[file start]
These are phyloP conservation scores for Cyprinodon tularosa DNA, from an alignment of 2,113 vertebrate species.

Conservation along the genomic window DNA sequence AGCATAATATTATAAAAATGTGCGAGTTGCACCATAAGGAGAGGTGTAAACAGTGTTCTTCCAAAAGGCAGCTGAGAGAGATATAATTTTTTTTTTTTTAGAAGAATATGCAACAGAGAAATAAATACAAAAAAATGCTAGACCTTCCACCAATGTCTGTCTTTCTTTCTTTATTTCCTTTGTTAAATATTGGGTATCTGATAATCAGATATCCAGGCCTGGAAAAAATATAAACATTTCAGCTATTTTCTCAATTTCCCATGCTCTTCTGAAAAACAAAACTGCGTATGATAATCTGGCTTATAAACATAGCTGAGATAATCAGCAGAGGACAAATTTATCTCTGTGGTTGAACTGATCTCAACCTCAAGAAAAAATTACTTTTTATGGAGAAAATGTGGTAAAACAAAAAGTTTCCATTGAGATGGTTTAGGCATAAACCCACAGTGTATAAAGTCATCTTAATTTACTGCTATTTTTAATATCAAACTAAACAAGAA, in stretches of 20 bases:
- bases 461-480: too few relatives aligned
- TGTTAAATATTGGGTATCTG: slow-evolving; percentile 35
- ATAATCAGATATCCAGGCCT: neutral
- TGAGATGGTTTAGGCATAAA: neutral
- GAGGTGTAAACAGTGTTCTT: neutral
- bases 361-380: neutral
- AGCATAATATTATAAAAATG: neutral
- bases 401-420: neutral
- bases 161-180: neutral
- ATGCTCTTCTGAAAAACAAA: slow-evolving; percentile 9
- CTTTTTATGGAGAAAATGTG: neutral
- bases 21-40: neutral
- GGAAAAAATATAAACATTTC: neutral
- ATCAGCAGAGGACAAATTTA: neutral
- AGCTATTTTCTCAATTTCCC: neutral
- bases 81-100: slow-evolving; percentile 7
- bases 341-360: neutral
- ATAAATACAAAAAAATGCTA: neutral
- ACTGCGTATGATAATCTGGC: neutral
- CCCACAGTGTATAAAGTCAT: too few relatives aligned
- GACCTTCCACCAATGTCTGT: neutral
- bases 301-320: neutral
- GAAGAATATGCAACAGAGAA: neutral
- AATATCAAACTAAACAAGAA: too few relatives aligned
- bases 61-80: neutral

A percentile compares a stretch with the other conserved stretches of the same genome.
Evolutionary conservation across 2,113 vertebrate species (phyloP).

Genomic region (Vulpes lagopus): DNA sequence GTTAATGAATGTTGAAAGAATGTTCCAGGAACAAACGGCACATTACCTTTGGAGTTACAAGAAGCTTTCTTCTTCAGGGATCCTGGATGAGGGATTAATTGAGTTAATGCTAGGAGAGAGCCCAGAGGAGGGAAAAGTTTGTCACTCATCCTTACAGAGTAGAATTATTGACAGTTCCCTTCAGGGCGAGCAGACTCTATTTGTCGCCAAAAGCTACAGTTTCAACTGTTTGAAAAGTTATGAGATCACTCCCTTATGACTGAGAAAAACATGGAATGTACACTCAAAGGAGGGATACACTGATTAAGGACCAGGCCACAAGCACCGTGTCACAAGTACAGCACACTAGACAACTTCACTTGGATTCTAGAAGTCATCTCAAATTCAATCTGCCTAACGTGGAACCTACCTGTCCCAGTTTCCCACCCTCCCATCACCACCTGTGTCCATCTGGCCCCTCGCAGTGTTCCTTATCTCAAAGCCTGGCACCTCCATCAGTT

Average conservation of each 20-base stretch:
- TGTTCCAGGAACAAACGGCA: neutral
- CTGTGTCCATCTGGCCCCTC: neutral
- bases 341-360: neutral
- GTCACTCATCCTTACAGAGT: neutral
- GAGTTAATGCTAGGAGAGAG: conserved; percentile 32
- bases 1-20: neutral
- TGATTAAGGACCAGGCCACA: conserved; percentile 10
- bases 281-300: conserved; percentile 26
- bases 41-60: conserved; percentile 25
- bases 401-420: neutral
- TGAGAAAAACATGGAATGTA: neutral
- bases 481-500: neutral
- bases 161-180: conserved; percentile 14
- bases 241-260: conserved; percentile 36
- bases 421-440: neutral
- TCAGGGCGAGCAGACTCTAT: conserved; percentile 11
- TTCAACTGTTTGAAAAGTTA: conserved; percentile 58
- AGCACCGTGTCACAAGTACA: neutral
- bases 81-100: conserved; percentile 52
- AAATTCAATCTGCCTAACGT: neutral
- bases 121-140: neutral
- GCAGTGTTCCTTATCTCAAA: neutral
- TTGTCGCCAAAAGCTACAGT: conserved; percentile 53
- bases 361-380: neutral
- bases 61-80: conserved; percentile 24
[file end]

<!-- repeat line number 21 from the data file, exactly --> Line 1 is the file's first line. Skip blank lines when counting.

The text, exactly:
- ACTGCGTATGATAATCTGGC: neutral